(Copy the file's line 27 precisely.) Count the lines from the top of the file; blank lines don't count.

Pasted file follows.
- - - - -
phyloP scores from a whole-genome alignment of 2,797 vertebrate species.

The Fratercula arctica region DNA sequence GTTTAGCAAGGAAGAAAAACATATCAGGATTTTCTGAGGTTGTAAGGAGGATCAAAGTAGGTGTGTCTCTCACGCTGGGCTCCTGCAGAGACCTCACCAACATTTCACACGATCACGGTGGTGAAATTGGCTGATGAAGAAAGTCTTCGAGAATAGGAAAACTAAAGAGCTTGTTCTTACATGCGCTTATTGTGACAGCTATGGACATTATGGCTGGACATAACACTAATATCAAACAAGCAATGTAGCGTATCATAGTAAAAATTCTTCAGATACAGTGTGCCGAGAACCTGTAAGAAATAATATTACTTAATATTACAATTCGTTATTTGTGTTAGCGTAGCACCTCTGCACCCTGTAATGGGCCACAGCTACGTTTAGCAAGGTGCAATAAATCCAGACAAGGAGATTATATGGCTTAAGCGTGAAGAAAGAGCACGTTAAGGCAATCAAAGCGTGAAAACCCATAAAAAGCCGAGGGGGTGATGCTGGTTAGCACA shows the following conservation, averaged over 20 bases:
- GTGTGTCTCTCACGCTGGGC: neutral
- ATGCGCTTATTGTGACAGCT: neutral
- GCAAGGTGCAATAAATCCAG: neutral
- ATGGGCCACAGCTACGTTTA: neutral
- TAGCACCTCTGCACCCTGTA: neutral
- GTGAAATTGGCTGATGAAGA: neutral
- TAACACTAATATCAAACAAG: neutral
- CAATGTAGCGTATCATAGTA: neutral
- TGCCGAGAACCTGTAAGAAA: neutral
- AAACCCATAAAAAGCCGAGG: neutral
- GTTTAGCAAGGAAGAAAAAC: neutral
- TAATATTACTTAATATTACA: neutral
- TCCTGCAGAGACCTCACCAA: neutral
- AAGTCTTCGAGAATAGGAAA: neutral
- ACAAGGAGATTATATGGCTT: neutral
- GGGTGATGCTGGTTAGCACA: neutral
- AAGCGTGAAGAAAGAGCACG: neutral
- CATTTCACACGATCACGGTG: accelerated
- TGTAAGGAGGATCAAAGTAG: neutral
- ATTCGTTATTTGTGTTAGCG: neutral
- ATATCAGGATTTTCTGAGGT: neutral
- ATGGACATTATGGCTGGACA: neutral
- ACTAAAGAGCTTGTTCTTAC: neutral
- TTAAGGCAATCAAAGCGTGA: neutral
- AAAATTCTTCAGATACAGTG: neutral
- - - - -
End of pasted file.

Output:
- AAAATTCTTCAGATACAGTG: neutral